Sunday, May 07, 2006

Science Fiction Paperbacks

Today I attended the sale of the late Åke E.B. Jonsson's science fiction library. I didn't know the man, but he clearly loved to read sf paperbacks, and he seems to have been very open-minded about their level of literary pretention. SEK 50 (€5, $7, £4) bought me eleven paperbacks. Lots more can be had from the Swedish SF Society to which Jonsson bequeathed the books.

I got four of David G. Hartwell's excellent anthologies, two Fritz Leiber, Heinlein's Harsh Mistress, Howard & Carter's King Kull, Keyes's Flowers, Spinrad's Iron Dream and Aldiss's Saliva Tree. With a Michael Allen and the new LeGuin on their way to my mailbox, I look forward to my summer reading with confidence.

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Anonymous Anonymous said...

There was an 'Iron Dream' there?

And I missed it?



08 May, 2006 14:09  
Anonymous Anonymous said...

(I was very pleased to find the rare and hilarious Dune Encyclopedia, though.


08 May, 2006 14:14  
Anonymous Anonymous said...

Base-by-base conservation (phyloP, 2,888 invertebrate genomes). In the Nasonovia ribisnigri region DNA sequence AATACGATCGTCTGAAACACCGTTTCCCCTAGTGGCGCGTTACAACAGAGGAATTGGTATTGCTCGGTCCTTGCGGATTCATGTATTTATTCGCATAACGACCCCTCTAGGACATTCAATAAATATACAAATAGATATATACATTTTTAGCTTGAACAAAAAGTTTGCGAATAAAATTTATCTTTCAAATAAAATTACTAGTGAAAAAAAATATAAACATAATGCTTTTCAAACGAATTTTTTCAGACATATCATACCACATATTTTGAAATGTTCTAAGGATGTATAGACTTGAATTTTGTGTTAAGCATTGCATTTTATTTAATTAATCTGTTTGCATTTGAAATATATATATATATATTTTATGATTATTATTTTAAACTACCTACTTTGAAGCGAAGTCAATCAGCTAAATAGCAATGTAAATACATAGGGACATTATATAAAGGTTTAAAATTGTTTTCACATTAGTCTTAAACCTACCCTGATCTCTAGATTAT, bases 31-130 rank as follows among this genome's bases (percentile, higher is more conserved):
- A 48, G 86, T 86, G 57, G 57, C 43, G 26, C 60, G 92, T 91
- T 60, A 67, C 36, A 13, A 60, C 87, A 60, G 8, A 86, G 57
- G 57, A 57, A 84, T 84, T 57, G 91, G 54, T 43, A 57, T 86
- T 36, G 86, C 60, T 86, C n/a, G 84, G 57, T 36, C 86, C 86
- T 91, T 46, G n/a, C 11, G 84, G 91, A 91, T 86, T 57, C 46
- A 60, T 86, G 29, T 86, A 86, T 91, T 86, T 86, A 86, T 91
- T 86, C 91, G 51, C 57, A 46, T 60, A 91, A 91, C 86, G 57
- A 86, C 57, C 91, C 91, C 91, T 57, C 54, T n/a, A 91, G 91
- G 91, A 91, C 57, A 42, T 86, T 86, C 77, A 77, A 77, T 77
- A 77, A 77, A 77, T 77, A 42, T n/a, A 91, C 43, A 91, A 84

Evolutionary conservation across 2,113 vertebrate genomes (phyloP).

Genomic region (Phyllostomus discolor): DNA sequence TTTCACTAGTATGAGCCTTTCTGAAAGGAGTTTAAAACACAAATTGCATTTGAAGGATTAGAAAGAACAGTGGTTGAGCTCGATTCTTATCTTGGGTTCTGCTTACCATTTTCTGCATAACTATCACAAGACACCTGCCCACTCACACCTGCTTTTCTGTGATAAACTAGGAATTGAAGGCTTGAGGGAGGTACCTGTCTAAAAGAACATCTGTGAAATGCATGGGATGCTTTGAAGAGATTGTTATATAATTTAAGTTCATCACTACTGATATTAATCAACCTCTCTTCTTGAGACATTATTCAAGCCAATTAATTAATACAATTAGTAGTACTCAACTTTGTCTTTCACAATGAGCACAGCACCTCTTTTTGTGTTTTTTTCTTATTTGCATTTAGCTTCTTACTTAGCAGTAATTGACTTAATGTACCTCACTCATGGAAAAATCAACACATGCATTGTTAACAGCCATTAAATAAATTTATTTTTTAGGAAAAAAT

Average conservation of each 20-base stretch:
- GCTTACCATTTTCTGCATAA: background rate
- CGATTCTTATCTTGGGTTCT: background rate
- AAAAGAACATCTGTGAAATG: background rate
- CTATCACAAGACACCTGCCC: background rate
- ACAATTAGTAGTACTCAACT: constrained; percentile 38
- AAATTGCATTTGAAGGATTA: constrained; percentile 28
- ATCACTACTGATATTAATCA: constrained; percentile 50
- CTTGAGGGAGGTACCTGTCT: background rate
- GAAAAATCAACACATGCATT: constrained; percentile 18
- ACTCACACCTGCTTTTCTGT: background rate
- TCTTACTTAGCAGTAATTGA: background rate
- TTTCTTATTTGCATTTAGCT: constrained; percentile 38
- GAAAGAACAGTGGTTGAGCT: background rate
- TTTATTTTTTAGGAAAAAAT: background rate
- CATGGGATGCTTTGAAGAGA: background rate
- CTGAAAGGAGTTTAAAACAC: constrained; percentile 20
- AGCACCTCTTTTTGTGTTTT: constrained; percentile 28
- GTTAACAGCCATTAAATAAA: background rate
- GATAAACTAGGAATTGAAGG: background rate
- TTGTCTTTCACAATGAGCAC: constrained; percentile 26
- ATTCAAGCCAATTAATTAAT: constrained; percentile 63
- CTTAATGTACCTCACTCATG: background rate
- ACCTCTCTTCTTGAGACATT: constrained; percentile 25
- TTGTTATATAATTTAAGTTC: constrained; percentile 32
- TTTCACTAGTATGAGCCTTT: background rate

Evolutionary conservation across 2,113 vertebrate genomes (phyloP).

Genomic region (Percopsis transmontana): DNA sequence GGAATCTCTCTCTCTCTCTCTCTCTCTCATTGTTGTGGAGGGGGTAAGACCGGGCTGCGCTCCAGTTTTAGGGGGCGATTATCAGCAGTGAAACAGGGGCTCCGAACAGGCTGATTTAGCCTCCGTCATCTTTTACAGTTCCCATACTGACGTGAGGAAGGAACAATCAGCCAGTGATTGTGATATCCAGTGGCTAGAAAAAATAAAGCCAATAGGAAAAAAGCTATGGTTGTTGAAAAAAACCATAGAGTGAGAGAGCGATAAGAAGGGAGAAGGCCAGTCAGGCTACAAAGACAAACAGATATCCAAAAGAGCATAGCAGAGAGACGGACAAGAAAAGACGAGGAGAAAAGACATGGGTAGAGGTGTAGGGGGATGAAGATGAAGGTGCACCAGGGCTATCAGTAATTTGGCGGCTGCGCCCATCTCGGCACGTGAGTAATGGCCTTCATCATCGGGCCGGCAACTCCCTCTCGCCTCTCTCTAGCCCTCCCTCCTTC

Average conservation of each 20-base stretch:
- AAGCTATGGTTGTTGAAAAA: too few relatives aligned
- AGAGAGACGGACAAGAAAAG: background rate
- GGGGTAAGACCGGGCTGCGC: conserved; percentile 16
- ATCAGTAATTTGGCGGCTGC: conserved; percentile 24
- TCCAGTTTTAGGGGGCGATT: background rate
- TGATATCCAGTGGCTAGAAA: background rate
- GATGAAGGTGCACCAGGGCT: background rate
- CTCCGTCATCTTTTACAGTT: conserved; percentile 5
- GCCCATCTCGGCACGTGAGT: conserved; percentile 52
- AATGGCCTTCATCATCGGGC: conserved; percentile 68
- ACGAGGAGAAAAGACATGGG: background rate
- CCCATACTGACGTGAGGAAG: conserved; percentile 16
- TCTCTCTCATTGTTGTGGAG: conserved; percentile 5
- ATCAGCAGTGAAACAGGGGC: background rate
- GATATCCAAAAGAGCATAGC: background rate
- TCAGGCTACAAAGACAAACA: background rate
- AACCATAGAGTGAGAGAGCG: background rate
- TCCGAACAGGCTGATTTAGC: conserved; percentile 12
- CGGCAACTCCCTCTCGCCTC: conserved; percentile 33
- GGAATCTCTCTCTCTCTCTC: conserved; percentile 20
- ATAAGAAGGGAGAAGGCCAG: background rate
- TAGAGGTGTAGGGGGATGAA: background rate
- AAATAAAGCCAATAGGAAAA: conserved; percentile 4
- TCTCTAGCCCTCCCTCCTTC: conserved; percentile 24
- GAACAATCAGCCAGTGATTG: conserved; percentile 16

Damned, if I lived in Stockholm i would have bought some books

09 May, 2006 15:12  
Blogger Martin said...

Akkie baby, you can have the Spinrad when I'm done with it.

09 May, 2006 22:29  
Anonymous Anonymous said...

Actually, Carolina trumped you in my biblioenvy by finding herself the full Tanith Lee "Death's Master/Night's Master/Illusion Master/Something else-master" series.


10 May, 2006 16:32  
Blogger Dead Hippie said...

Right on!

Is it just me or is the cover art often far superior on some of the older editions?

I just scored a 1953 copy of Sturgeon's "More Than Human" and the cover could have been drawn by Raymond Pettibone!

Happy reading!

12 May, 2006 04:24  
Blogger Martin said...


The weird thing about genre fiction is that the covers are uniformly awful regardless of the contents. Highbrow or hackwork, they all look like crap.

12 May, 2006 08:36  
Blogger Dead Hippie said...

I know of what you speak---some of that post-modern stuff is just plain stupid.

Have you seen the Vintage reissue of PKD's "Man in the High Castle"?

Call me unenlightened, but I've yet to fathom what the HELL the cover artist is trying to convey or what relevance it has to the book...

13 May, 2006 20:17  
Blogger Martin said...

A lot of really crappy cover art is bought on the cheap from artists who knew nothing about the book whose cover it would "grace" when they committed it. A famous case is the first Lord of the Rings paperback in the 60s that had something looking like a psychedelic pink fleshy Christmas tree on its cover.

14 May, 2006 15:09  

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